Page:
MediaWiki  REL1_31
README
Go to the documentation of this file.
1 Some quick notes on the file/repository architecture.
2 
3 Functionality is, as always, driven by data model.
4 
5 * The repository object stores configuration information about a file storage
6  method.
7 
8 * The file object is a process-local cache of information about a particular
9  file.
10 
11 Thus the file object is the primary public entry point for obtaining information
12 about files, since access via the file object can be cached, whereas access via
13 the repository should not be cached.
14 
15 Functions which can act on any file specified in their parameters typically find
16 their place either in the repository object, where reference to
17 repository-specific configuration is needed, or in static members of File or
18 FileRepo, where no such configuration is needed.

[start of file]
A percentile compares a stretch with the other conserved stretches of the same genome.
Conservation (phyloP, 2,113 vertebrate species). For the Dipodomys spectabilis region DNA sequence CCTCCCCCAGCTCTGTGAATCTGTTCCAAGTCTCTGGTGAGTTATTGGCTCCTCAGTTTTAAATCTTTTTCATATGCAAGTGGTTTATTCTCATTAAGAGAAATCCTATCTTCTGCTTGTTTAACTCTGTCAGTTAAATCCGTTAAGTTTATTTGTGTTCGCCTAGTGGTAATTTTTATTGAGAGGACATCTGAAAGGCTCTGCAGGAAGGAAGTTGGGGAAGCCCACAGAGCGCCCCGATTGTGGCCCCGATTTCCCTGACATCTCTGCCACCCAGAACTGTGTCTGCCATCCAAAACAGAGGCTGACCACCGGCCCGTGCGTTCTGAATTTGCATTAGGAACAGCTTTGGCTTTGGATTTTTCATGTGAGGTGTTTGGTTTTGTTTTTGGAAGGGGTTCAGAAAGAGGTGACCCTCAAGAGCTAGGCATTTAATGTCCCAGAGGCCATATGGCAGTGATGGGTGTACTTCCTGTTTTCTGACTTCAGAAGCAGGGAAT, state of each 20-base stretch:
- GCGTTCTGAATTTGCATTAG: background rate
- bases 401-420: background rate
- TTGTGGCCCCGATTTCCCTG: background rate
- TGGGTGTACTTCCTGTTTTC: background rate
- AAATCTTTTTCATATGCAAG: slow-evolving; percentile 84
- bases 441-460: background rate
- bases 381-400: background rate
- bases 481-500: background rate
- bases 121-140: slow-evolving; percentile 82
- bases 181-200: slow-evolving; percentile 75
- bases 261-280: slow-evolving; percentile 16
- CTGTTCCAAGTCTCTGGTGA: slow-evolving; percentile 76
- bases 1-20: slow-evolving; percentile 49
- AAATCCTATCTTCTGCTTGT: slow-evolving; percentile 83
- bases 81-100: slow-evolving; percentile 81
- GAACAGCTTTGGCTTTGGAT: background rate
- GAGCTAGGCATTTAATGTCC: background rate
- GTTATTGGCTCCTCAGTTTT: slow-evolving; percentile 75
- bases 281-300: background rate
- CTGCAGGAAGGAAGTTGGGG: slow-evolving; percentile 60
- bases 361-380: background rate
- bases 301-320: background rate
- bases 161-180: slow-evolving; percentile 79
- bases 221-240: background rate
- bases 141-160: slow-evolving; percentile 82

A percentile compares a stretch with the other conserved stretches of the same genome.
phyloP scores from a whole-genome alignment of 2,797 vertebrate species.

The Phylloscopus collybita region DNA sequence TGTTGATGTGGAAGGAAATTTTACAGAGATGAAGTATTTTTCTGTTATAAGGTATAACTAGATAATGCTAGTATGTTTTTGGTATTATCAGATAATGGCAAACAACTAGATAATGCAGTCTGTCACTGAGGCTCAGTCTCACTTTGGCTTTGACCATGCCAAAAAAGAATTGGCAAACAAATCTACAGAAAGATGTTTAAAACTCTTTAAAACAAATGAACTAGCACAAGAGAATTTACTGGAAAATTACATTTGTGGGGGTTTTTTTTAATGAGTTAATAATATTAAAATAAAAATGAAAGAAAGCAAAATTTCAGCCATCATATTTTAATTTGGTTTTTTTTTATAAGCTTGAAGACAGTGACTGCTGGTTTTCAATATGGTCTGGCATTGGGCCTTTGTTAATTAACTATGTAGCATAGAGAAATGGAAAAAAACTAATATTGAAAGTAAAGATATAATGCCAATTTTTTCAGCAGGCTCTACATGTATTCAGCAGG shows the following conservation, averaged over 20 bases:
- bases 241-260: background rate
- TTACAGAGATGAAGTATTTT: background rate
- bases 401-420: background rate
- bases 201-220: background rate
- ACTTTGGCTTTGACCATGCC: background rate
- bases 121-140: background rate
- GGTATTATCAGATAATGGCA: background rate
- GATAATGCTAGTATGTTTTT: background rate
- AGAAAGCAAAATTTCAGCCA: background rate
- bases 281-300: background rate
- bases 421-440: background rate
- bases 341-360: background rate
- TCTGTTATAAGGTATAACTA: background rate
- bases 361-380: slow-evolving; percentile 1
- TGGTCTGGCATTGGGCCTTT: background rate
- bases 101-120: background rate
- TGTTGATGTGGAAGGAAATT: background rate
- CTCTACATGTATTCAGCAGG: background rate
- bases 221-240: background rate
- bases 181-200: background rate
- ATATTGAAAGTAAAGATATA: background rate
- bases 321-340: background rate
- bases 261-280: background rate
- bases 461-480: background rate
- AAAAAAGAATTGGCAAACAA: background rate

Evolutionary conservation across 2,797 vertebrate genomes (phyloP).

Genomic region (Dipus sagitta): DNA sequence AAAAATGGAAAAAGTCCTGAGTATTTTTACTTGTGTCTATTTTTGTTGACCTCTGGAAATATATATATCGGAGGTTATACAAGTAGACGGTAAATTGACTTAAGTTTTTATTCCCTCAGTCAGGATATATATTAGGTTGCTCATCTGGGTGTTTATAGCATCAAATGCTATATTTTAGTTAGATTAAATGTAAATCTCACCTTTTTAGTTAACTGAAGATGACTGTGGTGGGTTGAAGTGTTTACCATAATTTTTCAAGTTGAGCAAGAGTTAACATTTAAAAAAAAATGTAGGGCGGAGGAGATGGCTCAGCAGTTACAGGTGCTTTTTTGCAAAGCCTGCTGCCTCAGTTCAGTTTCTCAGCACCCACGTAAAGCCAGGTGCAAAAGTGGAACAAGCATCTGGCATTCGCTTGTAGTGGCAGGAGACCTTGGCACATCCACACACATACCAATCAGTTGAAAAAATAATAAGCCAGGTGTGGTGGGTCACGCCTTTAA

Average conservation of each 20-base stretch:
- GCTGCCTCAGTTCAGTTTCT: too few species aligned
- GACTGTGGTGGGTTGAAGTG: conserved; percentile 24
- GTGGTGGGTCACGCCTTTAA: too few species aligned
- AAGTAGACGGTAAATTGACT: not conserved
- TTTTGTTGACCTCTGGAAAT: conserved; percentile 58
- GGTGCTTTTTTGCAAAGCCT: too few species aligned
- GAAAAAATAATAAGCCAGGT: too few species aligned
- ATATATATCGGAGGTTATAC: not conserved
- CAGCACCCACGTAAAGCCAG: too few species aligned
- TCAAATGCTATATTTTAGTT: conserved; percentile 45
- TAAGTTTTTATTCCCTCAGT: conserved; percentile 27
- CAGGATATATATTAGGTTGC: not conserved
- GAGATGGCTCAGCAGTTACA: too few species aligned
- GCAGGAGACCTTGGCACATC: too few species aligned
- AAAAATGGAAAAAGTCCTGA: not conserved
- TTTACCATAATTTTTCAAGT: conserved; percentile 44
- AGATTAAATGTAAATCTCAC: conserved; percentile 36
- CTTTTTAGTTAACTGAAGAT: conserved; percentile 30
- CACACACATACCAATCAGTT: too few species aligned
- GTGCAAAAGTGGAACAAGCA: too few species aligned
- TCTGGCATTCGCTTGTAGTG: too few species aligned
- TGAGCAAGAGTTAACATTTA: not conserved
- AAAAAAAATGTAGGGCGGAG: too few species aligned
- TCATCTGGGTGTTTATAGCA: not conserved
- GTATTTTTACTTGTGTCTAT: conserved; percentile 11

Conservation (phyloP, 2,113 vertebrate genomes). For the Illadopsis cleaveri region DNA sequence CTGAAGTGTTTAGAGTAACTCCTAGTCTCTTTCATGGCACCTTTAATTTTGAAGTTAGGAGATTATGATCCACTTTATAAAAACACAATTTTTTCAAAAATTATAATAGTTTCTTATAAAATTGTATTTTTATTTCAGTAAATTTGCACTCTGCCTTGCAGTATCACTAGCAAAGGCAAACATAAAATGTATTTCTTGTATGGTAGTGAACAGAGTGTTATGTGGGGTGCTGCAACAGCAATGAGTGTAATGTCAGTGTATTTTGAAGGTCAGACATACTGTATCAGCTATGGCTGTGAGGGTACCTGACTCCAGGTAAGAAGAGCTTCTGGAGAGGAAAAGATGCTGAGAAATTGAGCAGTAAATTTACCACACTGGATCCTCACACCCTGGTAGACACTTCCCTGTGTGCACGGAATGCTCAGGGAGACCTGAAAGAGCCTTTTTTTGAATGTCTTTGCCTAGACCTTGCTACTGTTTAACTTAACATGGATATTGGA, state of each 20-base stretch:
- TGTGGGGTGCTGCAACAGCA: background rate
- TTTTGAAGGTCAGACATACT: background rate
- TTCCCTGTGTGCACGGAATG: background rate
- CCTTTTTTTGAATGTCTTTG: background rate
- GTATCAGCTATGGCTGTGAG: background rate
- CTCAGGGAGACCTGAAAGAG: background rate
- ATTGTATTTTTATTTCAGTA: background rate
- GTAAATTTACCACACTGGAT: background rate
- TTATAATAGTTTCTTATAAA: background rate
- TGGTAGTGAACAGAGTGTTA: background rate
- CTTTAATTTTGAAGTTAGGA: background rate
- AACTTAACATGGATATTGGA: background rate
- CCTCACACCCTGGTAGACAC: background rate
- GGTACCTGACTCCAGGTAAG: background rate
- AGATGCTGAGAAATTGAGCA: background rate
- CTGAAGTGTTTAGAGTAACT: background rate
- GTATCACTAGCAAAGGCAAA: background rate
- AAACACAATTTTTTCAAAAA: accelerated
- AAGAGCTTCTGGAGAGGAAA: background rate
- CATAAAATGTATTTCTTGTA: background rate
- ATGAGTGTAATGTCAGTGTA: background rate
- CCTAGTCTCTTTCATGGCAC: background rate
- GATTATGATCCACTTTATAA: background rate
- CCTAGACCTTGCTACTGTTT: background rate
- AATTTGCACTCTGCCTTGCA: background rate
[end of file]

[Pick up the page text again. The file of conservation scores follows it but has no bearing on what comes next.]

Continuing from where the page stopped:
19 
20 File objects are generated by a factory function from the repository. The
21 repository thus has full control over the behavior of its subsidiary file
22 class, since it can subclass the file class and override functionality at its
23 whim. Thus there is no need for the File subclass to query its parent repository
24 for information about repository-class-dependent behavior -- the file subclass
25 is generally fully aware of the static preferences of its repository. Limited
26 exceptions can be made to this rule to permit sharing of functions, or perhaps
27 even entire classes, between repositories.
28 
29 These rules alone still do lead to some ambiguity -- it may not be clear whether
30 to implement some functionality in a repository function with a filename
31 parameter, or in the file object itself.
32 
33 So we introduce the following rule: the file subclass is smarter than the
34 repository subclass. The repository should in general provide a minimal API
35 needed to access the storage backend efficiently.
36 
37 In particular, note that I have not implemented any database access in
38 LocalRepo.php. LocalRepo provides only file access, and LocalFile provides
39 database access and higher-level functions such as cache management.
40 
41 Tim Starling, June 2007